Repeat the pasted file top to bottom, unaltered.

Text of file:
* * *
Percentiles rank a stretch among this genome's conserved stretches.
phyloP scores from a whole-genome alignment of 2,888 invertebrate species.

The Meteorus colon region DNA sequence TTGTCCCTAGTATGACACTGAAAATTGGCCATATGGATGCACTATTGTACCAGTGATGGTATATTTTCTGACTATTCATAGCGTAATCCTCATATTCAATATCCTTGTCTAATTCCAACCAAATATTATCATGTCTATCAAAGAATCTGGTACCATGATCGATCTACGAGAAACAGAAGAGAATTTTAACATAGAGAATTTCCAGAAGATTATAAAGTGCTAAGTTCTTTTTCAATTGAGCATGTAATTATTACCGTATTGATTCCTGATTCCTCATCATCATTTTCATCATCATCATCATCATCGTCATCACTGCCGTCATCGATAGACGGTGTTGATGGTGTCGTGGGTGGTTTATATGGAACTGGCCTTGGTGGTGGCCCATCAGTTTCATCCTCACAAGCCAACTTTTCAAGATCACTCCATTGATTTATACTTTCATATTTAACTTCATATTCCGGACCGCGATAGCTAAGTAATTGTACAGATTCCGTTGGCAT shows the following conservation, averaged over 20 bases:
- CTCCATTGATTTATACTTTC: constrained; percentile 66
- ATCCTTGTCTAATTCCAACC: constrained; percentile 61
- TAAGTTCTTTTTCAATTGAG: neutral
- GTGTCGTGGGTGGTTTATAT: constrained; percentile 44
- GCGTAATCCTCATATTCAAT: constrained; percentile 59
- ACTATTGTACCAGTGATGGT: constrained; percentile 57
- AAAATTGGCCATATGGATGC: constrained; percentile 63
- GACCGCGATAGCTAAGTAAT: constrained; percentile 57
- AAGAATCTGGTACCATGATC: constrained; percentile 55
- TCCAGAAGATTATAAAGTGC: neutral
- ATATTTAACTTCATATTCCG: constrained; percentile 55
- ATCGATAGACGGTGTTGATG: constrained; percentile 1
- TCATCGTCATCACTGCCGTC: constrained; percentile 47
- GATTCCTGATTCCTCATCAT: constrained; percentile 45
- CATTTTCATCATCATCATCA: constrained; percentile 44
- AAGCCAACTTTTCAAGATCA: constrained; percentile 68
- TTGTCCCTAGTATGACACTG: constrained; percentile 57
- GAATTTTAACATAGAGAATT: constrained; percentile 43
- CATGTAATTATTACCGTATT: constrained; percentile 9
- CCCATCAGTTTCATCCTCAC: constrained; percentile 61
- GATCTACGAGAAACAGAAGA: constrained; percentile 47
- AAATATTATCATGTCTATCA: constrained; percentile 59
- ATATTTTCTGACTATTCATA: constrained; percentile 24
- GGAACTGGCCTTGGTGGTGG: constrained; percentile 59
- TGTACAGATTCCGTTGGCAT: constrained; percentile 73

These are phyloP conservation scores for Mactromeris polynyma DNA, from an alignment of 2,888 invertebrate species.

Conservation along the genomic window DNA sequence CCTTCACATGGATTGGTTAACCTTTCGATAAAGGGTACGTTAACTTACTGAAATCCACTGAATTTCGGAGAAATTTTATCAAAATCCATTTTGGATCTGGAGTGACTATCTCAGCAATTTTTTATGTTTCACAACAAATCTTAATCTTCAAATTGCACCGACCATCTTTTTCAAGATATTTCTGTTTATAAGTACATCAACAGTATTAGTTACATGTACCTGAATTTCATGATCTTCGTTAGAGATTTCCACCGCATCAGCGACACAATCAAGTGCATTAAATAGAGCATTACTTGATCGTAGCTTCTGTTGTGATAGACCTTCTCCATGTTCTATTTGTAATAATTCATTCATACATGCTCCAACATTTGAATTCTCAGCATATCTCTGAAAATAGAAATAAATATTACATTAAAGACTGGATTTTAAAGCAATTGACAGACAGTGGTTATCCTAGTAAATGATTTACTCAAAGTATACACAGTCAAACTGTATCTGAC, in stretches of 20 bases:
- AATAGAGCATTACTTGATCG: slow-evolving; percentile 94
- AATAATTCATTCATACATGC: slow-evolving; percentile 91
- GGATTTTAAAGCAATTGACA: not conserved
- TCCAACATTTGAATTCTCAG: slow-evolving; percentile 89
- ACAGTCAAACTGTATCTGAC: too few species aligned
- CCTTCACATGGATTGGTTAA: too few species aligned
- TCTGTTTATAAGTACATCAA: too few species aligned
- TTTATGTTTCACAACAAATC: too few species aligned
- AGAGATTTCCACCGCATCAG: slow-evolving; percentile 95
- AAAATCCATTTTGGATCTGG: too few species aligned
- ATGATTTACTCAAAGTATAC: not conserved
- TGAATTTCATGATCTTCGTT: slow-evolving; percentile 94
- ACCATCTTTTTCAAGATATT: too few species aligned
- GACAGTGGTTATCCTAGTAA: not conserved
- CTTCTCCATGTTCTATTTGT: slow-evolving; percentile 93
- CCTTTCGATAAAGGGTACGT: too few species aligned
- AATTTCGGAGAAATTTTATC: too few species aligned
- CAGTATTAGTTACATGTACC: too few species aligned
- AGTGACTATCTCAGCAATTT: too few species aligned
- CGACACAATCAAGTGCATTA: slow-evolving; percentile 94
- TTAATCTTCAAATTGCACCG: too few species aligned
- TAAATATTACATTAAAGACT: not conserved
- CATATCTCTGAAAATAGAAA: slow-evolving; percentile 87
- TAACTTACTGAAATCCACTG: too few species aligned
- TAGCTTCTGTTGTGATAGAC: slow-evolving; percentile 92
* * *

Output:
Percentiles rank a stretch among this genome's conserved stretches.
phyloP scores from a whole-genome alignment of 2,888 invertebrate species.

The Meteorus colon region DNA sequence TTGTCCCTAGTATGACACTGAAAATTGGCCATATGGATGCACTATTGTACCAGTGATGGTATATTTTCTGACTATTCATAGCGTAATCCTCATATTCAATATCCTTGTCTAATTCCAACCAAATATTATCATGTCTATCAAAGAATCTGGTACCATGATCGATCTACGAGAAACAGAAGAGAATTTTAACATAGAGAATTTCCAGAAGATTATAAAGTGCTAAGTTCTTTTTCAATTGAGCATGTAATTATTACCGTATTGATTCCTGATTCCTCATCATCATTTTCATCATCATCATCATCATCGTCATCACTGCCGTCATCGATAGACGGTGTTGATGGTGTCGTGGGTGGTTTATATGGAACTGGCCTTGGTGGTGGCCCATCAGTTTCATCCTCACAAGCCAACTTTTCAAGATCACTCCATTGATTTATACTTTCATATTTAACTTCATATTCCGGACCGCGATAGCTAAGTAATTGTACAGATTCCGTTGGCAT shows the following conservation, averaged over 20 bases:
- CTCCATTGATTTATACTTTC: constrained; percentile 66
- ATCCTTGTCTAATTCCAACC: constrained; percentile 61
- TAAGTTCTTTTTCAATTGAG: neutral
- GTGTCGTGGGTGGTTTATAT: constrained; percentile 44
- GCGTAATCCTCATATTCAAT: constrained; percentile 59
- ACTATTGTACCAGTGATGGT: constrained; percentile 57
- AAAATTGGCCATATGGATGC: constrained; percentile 63
- GACCGCGATAGCTAAGTAAT: constrained; percentile 57
- AAGAATCTGGTACCATGATC: constrained; percentile 55
- TCCAGAAGATTATAAAGTGC: neutral
- ATATTTAACTTCATATTCCG: constrained; percentile 55
- ATCGATAGACGGTGTTGATG: constrained; percentile 1
- TCATCGTCATCACTGCCGTC: constrained; percentile 47
- GATTCCTGATTCCTCATCAT: constrained; percentile 45
- CATTTTCATCATCATCATCA: constrained; percentile 44
- AAGCCAACTTTTCAAGATCA: constrained; percentile 68
- TTGTCCCTAGTATGACACTG: constrained; percentile 57
- GAATTTTAACATAGAGAATT: constrained; percentile 43
- CATGTAATTATTACCGTATT: constrained; percentile 9
- CCCATCAGTTTCATCCTCAC: constrained; percentile 61
- GATCTACGAGAAACAGAAGA: constrained; percentile 47
- AAATATTATCATGTCTATCA: constrained; percentile 59
- ATATTTTCTGACTATTCATA: constrained; percentile 24
- GGAACTGGCCTTGGTGGTGG: constrained; percentile 59
- TGTACAGATTCCGTTGGCAT: constrained; percentile 73

These are phyloP conservation scores for Mactromeris polynyma DNA, from an alignment of 2,888 invertebrate species.

Conservation along the genomic window DNA sequence CCTTCACATGGATTGGTTAACCTTTCGATAAAGGGTACGTTAACTTACTGAAATCCACTGAATTTCGGAGAAATTTTATCAAAATCCATTTTGGATCTGGAGTGACTATCTCAGCAATTTTTTATGTTTCACAACAAATCTTAATCTTCAAATTGCACCGACCATCTTTTTCAAGATATTTCTGTTTATAAGTACATCAACAGTATTAGTTACATGTACCTGAATTTCATGATCTTCGTTAGAGATTTCCACCGCATCAGCGACACAATCAAGTGCATTAAATAGAGCATTACTTGATCGTAGCTTCTGTTGTGATAGACCTTCTCCATGTTCTATTTGTAATAATTCATTCATACATGCTCCAACATTTGAATTCTCAGCATATCTCTGAAAATAGAAATAAATATTACATTAAAGACTGGATTTTAAAGCAATTGACAGACAGTGGTTATCCTAGTAAATGATTTACTCAAAGTATACACAGTCAAACTGTATCTGAC, in stretches of 20 bases:
- AATAGAGCATTACTTGATCG: slow-evolving; percentile 94
- AATAATTCATTCATACATGC: slow-evolving; percentile 91
- GGATTTTAAAGCAATTGACA: not conserved
- TCCAACATTTGAATTCTCAG: slow-evolving; percentile 89
- ACAGTCAAACTGTATCTGAC: too few species aligned
- CCTTCACATGGATTGGTTAA: too few species aligned
- TCTGTTTATAAGTACATCAA: too few species aligned
- TTTATGTTTCACAACAAATC: too few species aligned
- AGAGATTTCCACCGCATCAG: slow-evolving; percentile 95
- AAAATCCATTTTGGATCTGG: too few species aligned
- ATGATTTACTCAAAGTATAC: not conserved
- TGAATTTCATGATCTTCGTT: slow-evolving; percentile 94
- ACCATCTTTTTCAAGATATT: too few species aligned
- GACAGTGGTTATCCTAGTAA: not conserved
- CTTCTCCATGTTCTATTTGT: slow-evolving; percentile 93
- CCTTTCGATAAAGGGTACGT: too few species aligned
- AATTTCGGAGAAATTTTATC: too few species aligned
- CAGTATTAGTTACATGTACC: too few species aligned
- AGTGACTATCTCAGCAATTT: too few species aligned
- CGACACAATCAAGTGCATTA: slow-evolving; percentile 94
- TTAATCTTCAAATTGCACCG: too few species aligned
- TAAATATTACATTAAAGACT: not conserved
- CATATCTCTGAAAATAGAAA: slow-evolving; percentile 87
- TAACTTACTGAAATCCACTG: too few species aligned
- TAGCTTCTGTTGTGATAGAC: slow-evolving; percentile 92